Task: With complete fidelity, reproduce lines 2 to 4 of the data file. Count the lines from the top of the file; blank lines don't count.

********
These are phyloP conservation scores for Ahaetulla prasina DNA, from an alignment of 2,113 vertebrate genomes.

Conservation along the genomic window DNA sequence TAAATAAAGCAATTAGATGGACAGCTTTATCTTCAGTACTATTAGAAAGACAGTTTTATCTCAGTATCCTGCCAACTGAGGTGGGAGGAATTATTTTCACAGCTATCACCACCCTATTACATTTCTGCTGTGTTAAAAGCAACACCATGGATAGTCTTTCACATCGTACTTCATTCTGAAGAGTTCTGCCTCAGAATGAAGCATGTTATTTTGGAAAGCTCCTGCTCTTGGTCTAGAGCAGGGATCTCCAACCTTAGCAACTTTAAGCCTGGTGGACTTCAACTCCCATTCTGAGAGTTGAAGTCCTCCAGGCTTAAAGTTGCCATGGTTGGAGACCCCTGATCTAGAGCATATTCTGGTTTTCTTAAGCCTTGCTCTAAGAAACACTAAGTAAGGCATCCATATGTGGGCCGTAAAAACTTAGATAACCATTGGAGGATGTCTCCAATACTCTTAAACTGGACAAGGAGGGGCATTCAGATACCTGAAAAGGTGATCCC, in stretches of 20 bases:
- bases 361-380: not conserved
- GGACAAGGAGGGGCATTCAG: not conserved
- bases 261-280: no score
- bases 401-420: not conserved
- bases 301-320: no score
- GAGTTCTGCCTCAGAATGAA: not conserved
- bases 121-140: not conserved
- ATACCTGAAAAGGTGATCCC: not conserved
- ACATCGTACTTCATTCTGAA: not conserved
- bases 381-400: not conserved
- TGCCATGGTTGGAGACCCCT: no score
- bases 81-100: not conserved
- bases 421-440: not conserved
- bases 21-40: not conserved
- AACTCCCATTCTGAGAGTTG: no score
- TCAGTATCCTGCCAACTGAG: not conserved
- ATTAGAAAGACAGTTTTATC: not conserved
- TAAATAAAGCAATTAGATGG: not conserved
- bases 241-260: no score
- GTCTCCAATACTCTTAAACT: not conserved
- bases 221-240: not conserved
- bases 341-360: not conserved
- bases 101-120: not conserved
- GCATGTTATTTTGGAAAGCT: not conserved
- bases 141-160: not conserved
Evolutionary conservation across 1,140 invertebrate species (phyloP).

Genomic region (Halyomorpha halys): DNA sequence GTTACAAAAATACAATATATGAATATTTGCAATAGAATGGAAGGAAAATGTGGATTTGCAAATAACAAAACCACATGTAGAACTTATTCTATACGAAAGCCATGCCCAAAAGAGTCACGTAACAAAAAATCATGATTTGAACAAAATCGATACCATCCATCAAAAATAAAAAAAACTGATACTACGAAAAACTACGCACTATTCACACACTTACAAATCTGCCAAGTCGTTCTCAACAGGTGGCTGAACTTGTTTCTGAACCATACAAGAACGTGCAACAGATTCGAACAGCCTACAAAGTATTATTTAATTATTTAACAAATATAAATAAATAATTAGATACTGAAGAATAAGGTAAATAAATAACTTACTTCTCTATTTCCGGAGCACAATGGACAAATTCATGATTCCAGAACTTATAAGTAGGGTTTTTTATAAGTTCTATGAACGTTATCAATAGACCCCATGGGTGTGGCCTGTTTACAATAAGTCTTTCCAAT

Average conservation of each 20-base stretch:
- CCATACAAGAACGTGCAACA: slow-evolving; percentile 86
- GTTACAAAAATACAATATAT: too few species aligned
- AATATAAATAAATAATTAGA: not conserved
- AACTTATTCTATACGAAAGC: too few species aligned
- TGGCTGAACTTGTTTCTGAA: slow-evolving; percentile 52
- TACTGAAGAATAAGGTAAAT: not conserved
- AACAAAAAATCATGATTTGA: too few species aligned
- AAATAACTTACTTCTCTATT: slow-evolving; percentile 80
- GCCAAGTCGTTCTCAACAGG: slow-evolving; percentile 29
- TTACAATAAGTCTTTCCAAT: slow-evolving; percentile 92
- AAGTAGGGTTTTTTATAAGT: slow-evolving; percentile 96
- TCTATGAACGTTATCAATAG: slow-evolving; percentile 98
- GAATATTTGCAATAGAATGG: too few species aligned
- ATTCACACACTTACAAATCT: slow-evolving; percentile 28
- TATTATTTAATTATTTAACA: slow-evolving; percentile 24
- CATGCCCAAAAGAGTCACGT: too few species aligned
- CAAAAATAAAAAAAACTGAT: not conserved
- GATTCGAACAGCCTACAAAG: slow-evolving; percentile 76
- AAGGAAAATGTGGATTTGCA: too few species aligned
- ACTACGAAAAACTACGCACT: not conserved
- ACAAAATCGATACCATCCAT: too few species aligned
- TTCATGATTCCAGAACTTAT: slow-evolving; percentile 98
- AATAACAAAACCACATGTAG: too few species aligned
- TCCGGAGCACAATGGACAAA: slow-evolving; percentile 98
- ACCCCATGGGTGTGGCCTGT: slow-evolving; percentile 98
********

Conservation along the genomic window DNA sequence TAAATAAAGCAATTAGATGGACAGCTTTATCTTCAGTACTATTAGAAAGACAGTTTTATCTCAGTATCCTGCCAACTGAGGTGGGAGGAATTATTTTCACAGCTATCACCACCCTATTACATTTCTGCTGTGTTAAAAGCAACACCATGGATAGTCTTTCACATCGTACTTCATTCTGAAGAGTTCTGCCTCAGAATGAAGCATGTTATTTTGGAAAGCTCCTGCTCTTGGTCTAGAGCAGGGATCTCCAACCTTAGCAACTTTAAGCCTGGTGGACTTCAACTCCCATTCTGAGAGTTGAAGTCCTCCAGGCTTAAAGTTGCCATGGTTGGAGACCCCTGATCTAGAGCATATTCTGGTTTTCTTAAGCCTTGCTCTAAGAAACACTAAGTAAGGCATCCATATGTGGGCCGTAAAAACTTAGATAACCATTGGAGGATGTCTCCAATACTCTTAAACTGGACAAGGAGGGGCATTCAGATACCTGAAAAGGTGATCCC, in stretches of 20 bases:
- bases 361-380: not conserved
- GGACAAGGAGGGGCATTCAG: not conserved